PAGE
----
For efflux measurements, injected X. laevis oocytes were incubated with 0.4 μm [3H]5HT at 18 °C for 10 min. They were then washed three times in cold buffer and transferred to the experimental chamber. The oocytes were superfused first with ND100 for 5 min (to guarantee a constant basal efflux) and during the experiment either with PCA or serotonin, along with the addition of ND100. All experiments were carried out at room temperature with a superfusion rate of 1 ml/min. Fractions were collected in scintillation vials and counted for radioactivity. At the end of the experiment, the remaining radioactivity was recovered by dissolving the oocyte with 10% SDS. Drug-induced release of radioactivity was calculated as percentage of radioactivity present in the cell at any given time point.

Confocal Laser Scanning Microscopy

Confocal microscopy was done essentially as published (29) using a Zeiss LSM 510 confocal microscope (argon laser, 30 milliwatts; helium/neon laser, 1 milliwatt) equipped with an oil immersion objective (Zeiss Plan-NeoFluar ×40/1.3). The expression of transporters was quantified by calculating the ratios of plasma membrane intensity to cellular interior intensity, using the method described by Wuller et al. (30). For immunocytochemistry, transiently transfected HEK293 cells grown on glass coverslips were fixed in 4% paraformaldehyde for 10 min, washed twice in phosphate-buffered saline, and incubated in blocking buffer (1% bovine serum albumin in phosphate-buffered saline) for 30 min. Subsequently, cells were incubated with mouse anti-FLAG M1 primary antibody diluted 1:1000 for 1 h in blocking buffer. Following five washes in blocking buffer, secondary Alexa488-conjugated goat anti-mouse antibody (Invitrogen) diluted 1:200 was applied for another 45 min before the cells were washed twice in blocking buffer, twice in phosphate-buffered saline, and mounted using Vectashield (Vectashield Laboratories, Burlingame, CA). Coverslips were sealed with nail polish. All steps were performed at room temperature. Confocal microscopy was performed on a Zeiss 510 confocal laser scanning microscope using a 63× 1.4 NA oil immersion objective. Alexa488 was excited with the 488 nm laser line from an argon-krypton laser, and the fluorescent signal was collected with a 505–550-nm bandpass filter.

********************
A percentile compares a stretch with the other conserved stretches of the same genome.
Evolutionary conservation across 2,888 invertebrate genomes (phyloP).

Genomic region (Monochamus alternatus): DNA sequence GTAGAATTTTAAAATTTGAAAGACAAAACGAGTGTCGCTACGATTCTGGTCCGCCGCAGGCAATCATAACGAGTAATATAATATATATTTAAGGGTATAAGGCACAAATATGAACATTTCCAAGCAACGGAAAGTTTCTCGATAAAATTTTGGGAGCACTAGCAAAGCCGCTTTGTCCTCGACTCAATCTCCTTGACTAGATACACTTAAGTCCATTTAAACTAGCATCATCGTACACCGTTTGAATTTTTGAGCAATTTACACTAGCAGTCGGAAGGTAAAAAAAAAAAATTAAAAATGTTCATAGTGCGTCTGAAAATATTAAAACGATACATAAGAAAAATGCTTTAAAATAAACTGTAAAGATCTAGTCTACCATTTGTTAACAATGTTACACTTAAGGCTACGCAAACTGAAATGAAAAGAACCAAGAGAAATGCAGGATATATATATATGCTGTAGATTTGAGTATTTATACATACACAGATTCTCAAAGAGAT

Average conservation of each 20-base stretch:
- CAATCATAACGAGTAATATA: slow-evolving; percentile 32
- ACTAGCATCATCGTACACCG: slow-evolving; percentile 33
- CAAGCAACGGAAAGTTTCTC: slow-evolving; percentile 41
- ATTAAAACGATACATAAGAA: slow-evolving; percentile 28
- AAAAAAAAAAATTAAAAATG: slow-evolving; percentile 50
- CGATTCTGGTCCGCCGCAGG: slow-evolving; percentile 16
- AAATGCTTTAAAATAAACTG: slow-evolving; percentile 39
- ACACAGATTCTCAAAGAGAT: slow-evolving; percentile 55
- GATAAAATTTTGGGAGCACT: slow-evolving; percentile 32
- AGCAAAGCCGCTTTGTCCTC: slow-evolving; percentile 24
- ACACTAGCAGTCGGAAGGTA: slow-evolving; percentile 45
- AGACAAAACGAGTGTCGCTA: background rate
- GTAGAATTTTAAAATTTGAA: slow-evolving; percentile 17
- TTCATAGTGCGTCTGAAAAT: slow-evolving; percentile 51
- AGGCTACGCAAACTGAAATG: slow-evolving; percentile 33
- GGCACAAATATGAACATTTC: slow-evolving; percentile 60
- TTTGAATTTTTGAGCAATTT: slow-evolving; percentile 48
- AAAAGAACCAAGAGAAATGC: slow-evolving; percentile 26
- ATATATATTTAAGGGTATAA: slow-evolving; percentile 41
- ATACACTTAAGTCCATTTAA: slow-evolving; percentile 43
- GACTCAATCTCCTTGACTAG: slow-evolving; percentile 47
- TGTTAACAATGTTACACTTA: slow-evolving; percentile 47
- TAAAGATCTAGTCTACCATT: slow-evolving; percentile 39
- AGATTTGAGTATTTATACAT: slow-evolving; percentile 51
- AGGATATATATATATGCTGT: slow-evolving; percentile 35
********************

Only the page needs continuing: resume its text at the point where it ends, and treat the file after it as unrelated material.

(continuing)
X. laevis oocytes were transferred into an experimental chamber (1μ-slide 18-well ibiTreat, Ibidi, Germany) for confocal microscopy experiments to determine SERT expression levels, by visualizing the binding of the Rhodamine-labeled 2β-carbomethoxy-3β-(3,4-dichlorophenyl)tropane, JHC1-64 (21). The compound was added in a cumulative manner (30 nm to 2 μm), and fluorescence elicited by the helium/neon laser at 542 nm (intensity: 100%; 560–615 nm broad pass filter) was recorded over 200 s in 10-s intervals.

FRET microscopy was carried out on an epifluorescence Zeiss Axiovert M200 microscope using the “three filter method” as described previously (31). Cells were transiently transfected (2 × 105 cells/22-mm coverslip) and placed into a chamber containing buffer. The images were taken using a 63× oil immersion objective and Ludl filter wheels to allow for rapid switching between the fluorescence excitation and emission filters for CFP (ICFP; excitation, 436 nm; emission, 480 nm; and dichroic mirror, 455 nm), YFP (IYFP; excitation, 500 nm; emission, 535 nm; and dichroic mirror, 515 nm), and FRET (IFRET; excitation, 436 nm; emission, 535 nm; and dichroic mirror, 455 nm). The images were captured by a CCD camera and analyzed using Metamorph (Meta Imaging, Universal Imaging Corp., version 4.6). Background fluorescence was subtracted from all images, and fluorescence intensity was measured at the plasma membrane and in cytosolic regions in all images. To calculate a normalized FRET signal (NFRET), we used Equation 1,